I relate these facts exactly as they happened, not forcing them upon the faith of anyone. The effect of this first experiment upon me was something inexplicable. I was no longer the same man.........
I twice repeated, in the course of a few days, the same experiment. The result of these two other evocations was to reveal to me two Cabalistic secrets, which might, if they were known by everyone, change in a short time the foundations and laws of the whole of society........ I will not explain by what physiological laws I saw and touched; I simply assert that I did see and touch, that I saw clearly and distinctly, without dreaming, and that is enough to prove the efficacy of magic ceremonies.
I will not close this chapter without noticing the curious beliefs of certain Cabalists, who distinguish apparent from real death, and think that they seldom occur simultaneously. According to their story, the greatest part of persons buried are alive, and many others, whom we think living, are in fact dead. Incurable insanity, for existence, would be, according to them, an incomplete but real death, which leaves the earthly body under the exclusive instinctive control of the astral or sidereal body. When the human soul experiences a shock too violent for it to bear, it would separate itself from the body and leave in its place the animal soul, or, in other words, the astral body; which makes of the human wreck something in one sense less living than even an animal. Dead persons of this kind can be easily recognized by the complete extinction of the affectional and moral senses; they are not bad, they are not good; they are dead. These beings, who are the poisonous mushrooms of the human species, absorb as much as they can of the vitality of the living; that is why their approach paralyzes the soul, and sends a chill to the heart. These corpse-like beings prove all that has ever been said of the vampires, those dreadful creatures who rise at night and suck the blood from the healthy bodies of sleeping persons. Are there not some beings in whose presence one feels less intelligent, less good, often even less honest? Does not their approach quench all faith and enthusiasm, and do they not bind you to them by your weaknesses, and enslave you by your evil inclinations, and make you gradually lose all moral sense in a constant torture?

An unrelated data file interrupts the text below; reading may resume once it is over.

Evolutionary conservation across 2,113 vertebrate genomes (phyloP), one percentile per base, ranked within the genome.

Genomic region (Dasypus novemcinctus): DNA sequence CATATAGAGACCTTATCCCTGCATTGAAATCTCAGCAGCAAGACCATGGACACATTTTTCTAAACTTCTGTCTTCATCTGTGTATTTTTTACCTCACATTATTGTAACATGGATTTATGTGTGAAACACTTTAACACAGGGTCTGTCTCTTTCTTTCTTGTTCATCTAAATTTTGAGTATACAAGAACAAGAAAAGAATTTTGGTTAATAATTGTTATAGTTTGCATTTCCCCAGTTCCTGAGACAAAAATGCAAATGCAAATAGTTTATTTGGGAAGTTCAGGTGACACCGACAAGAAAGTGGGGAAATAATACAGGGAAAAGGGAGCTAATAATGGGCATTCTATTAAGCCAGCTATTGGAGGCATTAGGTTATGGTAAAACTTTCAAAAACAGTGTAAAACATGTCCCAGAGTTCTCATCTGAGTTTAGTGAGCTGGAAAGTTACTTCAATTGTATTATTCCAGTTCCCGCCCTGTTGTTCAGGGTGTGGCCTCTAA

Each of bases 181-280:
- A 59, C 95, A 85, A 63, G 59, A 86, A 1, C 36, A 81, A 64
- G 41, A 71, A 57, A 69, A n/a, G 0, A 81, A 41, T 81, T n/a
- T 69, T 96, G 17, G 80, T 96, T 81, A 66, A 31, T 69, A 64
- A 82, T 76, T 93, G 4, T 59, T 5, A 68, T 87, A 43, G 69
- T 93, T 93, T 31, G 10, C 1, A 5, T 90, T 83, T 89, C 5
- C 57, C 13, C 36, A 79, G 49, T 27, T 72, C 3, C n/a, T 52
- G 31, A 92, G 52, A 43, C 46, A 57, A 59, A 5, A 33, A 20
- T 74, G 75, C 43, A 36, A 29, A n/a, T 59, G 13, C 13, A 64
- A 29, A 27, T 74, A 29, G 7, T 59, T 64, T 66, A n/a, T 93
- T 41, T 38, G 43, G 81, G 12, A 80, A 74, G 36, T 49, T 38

These are the dead whom we take for living persons; these are the vampires whom we mistake for friends!
So little is known in modern times of Ancient Magic, its meaning, history, capabilities, literature, adepts and results, that we cannot allow what precedes to go out, without a few words of explanation. The ceremonies and paraphernalia so minutely described by Levi, are calculated and were intended to deceive the superficial reader. Forced by an irresistible impulse to write what he knew, but fearing to be dangerously explicit, in this instance, as everywhere throughout his works, he magnifies unimportant details and slurs over things of greater moment. True, Oriental Occultists need no preparation, no costumes, apparatus, coronets or warlike weapons; for these appertain to the Jewish Kabala, which bears the same relation to its simple Chaldean prototype as the ceremonious observances of the Romish Church to the simple worship of Christ and his apostles. In the hands of the true adepts of the East, a simple wand of bamboo, with seven joints, supplemented by their ineffable wisdom and indomitable willpower, suffices to evoke spirits and produce the miracles authenticated by the testimony of a cloud of unprejudiced witnesses. At this séance of Levi's, upon the reappearance of the phantom, the daring investigator saw and heard things which, in his account of the first trial, are wholly suppressed, and in that of the others merely hinted at. We know this from authorities not to be questioned.